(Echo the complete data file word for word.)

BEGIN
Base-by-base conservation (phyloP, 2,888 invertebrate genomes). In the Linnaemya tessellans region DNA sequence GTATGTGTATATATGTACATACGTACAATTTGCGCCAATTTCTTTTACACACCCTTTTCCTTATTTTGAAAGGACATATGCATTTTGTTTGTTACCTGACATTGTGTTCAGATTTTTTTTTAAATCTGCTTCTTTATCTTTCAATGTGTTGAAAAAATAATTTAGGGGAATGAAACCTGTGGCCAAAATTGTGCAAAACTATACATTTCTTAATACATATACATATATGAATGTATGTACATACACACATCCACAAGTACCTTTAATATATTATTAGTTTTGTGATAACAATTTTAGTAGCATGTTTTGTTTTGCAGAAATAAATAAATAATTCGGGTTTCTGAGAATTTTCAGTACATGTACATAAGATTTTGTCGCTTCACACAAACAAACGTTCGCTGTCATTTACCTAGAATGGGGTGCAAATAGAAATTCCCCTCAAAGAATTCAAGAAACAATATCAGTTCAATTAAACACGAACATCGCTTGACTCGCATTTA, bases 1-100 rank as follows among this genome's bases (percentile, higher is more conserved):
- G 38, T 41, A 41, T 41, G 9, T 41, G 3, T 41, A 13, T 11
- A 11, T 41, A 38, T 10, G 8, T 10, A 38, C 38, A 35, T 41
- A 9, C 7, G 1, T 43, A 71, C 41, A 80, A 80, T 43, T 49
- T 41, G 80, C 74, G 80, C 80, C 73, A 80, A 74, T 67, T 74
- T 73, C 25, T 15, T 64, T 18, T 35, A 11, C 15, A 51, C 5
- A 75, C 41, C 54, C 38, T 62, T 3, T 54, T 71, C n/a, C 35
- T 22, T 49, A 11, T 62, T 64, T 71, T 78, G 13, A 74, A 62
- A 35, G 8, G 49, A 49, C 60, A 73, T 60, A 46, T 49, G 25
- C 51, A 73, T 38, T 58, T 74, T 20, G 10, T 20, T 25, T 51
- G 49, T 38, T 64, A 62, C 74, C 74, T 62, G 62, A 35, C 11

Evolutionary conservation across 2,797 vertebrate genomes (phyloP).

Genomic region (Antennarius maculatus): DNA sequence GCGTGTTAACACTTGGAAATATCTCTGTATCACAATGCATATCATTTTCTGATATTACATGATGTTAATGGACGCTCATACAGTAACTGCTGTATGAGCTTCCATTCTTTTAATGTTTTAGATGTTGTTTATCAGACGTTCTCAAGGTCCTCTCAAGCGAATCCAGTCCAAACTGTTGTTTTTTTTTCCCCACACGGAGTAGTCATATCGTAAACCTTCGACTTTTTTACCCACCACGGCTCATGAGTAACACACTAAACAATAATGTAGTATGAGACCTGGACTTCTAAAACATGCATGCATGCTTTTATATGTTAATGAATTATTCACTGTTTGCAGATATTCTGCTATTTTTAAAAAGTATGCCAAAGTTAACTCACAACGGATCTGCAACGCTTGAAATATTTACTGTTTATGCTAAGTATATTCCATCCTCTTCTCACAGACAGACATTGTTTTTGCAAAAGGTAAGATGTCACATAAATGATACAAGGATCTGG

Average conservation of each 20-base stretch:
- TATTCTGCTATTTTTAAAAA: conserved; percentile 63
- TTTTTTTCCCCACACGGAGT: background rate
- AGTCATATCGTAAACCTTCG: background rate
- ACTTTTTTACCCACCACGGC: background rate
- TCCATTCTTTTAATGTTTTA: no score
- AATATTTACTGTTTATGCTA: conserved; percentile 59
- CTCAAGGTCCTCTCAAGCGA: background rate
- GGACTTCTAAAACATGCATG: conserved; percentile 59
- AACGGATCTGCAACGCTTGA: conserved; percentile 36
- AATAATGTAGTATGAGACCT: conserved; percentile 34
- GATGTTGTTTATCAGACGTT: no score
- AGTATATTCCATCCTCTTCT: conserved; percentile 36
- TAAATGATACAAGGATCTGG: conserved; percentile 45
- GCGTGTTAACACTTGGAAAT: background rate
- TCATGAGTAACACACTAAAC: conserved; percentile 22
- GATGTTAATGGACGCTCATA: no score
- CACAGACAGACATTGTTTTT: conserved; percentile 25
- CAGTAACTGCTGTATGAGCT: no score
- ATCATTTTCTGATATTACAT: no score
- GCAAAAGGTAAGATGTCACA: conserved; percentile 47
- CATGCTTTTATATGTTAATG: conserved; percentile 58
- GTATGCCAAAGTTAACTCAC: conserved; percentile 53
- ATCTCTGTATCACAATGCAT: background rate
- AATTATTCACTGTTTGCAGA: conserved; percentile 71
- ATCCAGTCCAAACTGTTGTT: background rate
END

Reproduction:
Base-by-base conservation (phyloP, 2,888 invertebrate genomes). In the Linnaemya tessellans region DNA sequence GTATGTGTATATATGTACATACGTACAATTTGCGCCAATTTCTTTTACACACCCTTTTCCTTATTTTGAAAGGACATATGCATTTTGTTTGTTACCTGACATTGTGTTCAGATTTTTTTTTAAATCTGCTTCTTTATCTTTCAATGTGTTGAAAAAATAATTTAGGGGAATGAAACCTGTGGCCAAAATTGTGCAAAACTATACATTTCTTAATACATATACATATATGAATGTATGTACATACACACATCCACAAGTACCTTTAATATATTATTAGTTTTGTGATAACAATTTTAGTAGCATGTTTTGTTTTGCAGAAATAAATAAATAATTCGGGTTTCTGAGAATTTTCAGTACATGTACATAAGATTTTGTCGCTTCACACAAACAAACGTTCGCTGTCATTTACCTAGAATGGGGTGCAAATAGAAATTCCCCTCAAAGAATTCAAGAAACAATATCAGTTCAATTAAACACGAACATCGCTTGACTCGCATTTA, bases 1-100 rank as follows among this genome's bases (percentile, higher is more conserved):
- G 38, T 41, A 41, T 41, G 9, T 41, G 3, T 41, A 13, T 11
- A 11, T 41, A 38, T 10, G 8, T 10, A 38, C 38, A 35, T 41
- A 9, C 7, G 1, T 43, A 71, C 41, A 80, A 80, T 43, T 49
- T 41, G 80, C 74, G 80, C 80, C 73, A 80, A 74, T 67, T 74
- T 73, C 25, T 15, T 64, T 18, T 35, A 11, C 15, A 51, C 5
- A 75, C 41, C 54, C 38, T 62, T 3, T 54, T 71, C n/a, C 35
- T 22, T 49, A 11, T 62, T 64, T 71, T 78, G 13, A 74, A 62
- A 35, G 8, G 49, A 49, C 60, A 73, T 60, A 46, T 49, G 25
- C 51, A 73, T 38, T 58, T 74, T 20, G 10, T 20, T 25, T 51
- G 49, T 38, T 64, A 62, C 74, C 74, T 62, G 62, A 35, C 11

Evolutionary conservation across 2,797 vertebrate genomes (phyloP).

Genomic region (Antennarius maculatus): DNA sequence GCGTGTTAACACTTGGAAATATCTCTGTATCACAATGCATATCATTTTCTGATATTACATGATGTTAATGGACGCTCATACAGTAACTGCTGTATGAGCTTCCATTCTTTTAATGTTTTAGATGTTGTTTATCAGACGTTCTCAAGGTCCTCTCAAGCGAATCCAGTCCAAACTGTTGTTTTTTTTTCCCCACACGGAGTAGTCATATCGTAAACCTTCGACTTTTTTACCCACCACGGCTCATGAGTAACACACTAAACAATAATGTAGTATGAGACCTGGACTTCTAAAACATGCATGCATGCTTTTATATGTTAATGAATTATTCACTGTTTGCAGATATTCTGCTATTTTTAAAAAGTATGCCAAAGTTAACTCACAACGGATCTGCAACGCTTGAAATATTTACTGTTTATGCTAAGTATATTCCATCCTCTTCTCACAGACAGACATTGTTTTTGCAAAAGGTAAGATGTCACATAAATGATACAAGGATCTGG

Average conservation of each 20-base stretch:
- TATTCTGCTATTTTTAAAAA: conserved; percentile 63
- TTTTTTTCCCCACACGGAGT: background rate
- AGTCATATCGTAAACCTTCG: background rate
- ACTTTTTTACCCACCACGGC: background rate
- TCCATTCTTTTAATGTTTTA: no score
- AATATTTACTGTTTATGCTA: conserved; percentile 59
- CTCAAGGTCCTCTCAAGCGA: background rate
- GGACTTCTAAAACATGCATG: conserved; percentile 59
- AACGGATCTGCAACGCTTGA: conserved; percentile 36
- AATAATGTAGTATGAGACCT: conserved; percentile 34
- GATGTTGTTTATCAGACGTT: no score
- AGTATATTCCATCCTCTTCT: conserved; percentile 36
- TAAATGATACAAGGATCTGG: conserved; percentile 45
- GCGTGTTAACACTTGGAAAT: background rate
- TCATGAGTAACACACTAAAC: conserved; percentile 22
- GATGTTAATGGACGCTCATA: no score
- CACAGACAGACATTGTTTTT: conserved; percentile 25
- CAGTAACTGCTGTATGAGCT: no score
- ATCATTTTCTGATATTACAT: no score
- GCAAAAGGTAAGATGTCACA: conserved; percentile 47
- CATGCTTTTATATGTTAATG: conserved; percentile 58
- GTATGCCAAAGTTAACTCAC: conserved; percentile 53
- ATCTCTGTATCACAATGCAT: background rate
- AATTATTCACTGTTTGCAGA: conserved; percentile 71
- ATCCAGTCCAAACTGTTGTT: background rate